CET6+ TEM4 CET6
1. pupil => pupa "girl, doll" => puppy.
- puppy:  A puppy is etymologically a ‘toy’ dog. The word was borrowed from Old French popee ‘doll’, hence ‘toy’, which went back via Vulgar Latin *puppa (source of English puppet) to Latin pūpa ‘girl, doll’ (source of English pupa and pupil). The shift from ‘toy dog, lapdog’ to ‘young dog’ happened towards the end of the 16th century. (The Old and Middle English word for ‘puppy’, incidentally, was whelp.)
- puppy (n.)
- late 15c., "woman's small pet dog," of uncertain origin but likely from Middle French poupée "doll, toy" (see puppet). Meaning shifted from "toy dog" to "young dog" (1590s), replacing Middle English whelp. In early use in English puppet and puppy were not always distinct from each other. Also used about that time in sense of "vain young man." Puppy-dog first attested 1590s (in Shakespeare, puppi-dogges). Puppy love is from 1823. Puppy fat is from 1937.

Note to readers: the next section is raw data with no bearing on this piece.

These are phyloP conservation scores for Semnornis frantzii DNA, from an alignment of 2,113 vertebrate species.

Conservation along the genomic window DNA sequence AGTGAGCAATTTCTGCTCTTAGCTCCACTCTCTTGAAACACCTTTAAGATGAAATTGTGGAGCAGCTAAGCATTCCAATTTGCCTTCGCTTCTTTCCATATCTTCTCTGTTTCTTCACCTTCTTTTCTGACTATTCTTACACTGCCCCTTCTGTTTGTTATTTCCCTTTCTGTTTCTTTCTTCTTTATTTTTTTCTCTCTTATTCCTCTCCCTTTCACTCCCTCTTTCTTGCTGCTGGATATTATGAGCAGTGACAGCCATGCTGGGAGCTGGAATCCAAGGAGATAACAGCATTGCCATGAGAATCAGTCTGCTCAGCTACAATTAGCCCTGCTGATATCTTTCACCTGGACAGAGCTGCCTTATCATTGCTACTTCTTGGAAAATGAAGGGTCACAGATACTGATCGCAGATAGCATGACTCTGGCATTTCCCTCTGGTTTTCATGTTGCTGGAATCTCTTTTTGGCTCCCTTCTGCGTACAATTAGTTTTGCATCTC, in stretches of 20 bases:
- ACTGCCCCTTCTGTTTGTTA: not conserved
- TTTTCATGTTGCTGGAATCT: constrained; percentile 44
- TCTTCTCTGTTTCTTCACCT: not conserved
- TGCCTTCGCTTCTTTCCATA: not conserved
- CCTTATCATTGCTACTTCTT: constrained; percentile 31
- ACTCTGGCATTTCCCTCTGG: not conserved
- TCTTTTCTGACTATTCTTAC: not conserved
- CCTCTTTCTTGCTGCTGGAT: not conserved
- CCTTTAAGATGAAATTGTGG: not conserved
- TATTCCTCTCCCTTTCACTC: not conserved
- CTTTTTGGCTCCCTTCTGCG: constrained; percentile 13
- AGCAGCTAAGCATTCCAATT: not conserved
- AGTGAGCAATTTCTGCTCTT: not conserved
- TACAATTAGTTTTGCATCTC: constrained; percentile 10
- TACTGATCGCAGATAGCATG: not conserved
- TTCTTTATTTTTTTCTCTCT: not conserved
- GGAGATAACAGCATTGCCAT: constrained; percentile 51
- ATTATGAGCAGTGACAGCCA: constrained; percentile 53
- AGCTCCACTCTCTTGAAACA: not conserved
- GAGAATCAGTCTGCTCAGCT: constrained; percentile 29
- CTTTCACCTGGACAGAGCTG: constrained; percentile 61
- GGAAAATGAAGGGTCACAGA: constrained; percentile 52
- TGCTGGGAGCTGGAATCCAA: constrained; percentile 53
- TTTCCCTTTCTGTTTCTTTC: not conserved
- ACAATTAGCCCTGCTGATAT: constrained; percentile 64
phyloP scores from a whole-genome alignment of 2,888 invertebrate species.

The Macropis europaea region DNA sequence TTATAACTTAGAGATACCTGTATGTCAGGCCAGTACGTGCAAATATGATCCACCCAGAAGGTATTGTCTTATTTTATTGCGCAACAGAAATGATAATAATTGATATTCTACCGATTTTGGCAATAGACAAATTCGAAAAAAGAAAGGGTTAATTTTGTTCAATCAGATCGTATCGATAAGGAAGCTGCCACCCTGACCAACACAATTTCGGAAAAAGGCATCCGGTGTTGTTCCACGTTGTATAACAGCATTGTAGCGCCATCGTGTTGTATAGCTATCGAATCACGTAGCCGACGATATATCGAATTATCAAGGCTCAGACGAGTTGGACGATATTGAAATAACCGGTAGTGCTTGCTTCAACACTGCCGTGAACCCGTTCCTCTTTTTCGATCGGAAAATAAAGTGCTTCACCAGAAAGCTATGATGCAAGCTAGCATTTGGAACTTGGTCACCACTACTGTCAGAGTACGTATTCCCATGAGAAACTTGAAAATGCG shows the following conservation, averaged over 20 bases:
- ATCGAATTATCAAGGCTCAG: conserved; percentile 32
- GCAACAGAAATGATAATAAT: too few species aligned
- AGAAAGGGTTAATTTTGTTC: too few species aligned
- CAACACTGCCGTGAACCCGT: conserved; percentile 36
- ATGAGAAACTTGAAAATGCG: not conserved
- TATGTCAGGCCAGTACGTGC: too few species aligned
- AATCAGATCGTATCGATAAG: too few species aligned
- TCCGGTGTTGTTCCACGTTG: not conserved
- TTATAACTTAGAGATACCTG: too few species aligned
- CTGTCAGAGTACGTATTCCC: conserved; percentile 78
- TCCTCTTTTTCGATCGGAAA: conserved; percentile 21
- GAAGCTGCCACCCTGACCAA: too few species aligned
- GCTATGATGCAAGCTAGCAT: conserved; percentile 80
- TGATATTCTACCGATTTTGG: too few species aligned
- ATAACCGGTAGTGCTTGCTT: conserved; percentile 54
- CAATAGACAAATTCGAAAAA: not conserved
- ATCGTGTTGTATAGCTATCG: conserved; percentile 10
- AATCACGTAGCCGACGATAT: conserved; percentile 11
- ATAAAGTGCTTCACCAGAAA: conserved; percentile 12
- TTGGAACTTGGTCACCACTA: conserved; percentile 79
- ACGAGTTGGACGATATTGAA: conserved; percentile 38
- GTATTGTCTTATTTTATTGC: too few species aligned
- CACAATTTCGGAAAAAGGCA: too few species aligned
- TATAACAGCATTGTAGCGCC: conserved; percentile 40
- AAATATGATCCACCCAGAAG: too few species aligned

- 1. A puppy stepped in the fresh cement.
- 2. Her face had already lost its puppy-fat.
- 3. One morning we came upon an abandoned undernourished puppy on the porch.
- 4. The puppy frisked its tail.
- 5. Their lively puppy frisks all over the house.
[ puppy 造句 ]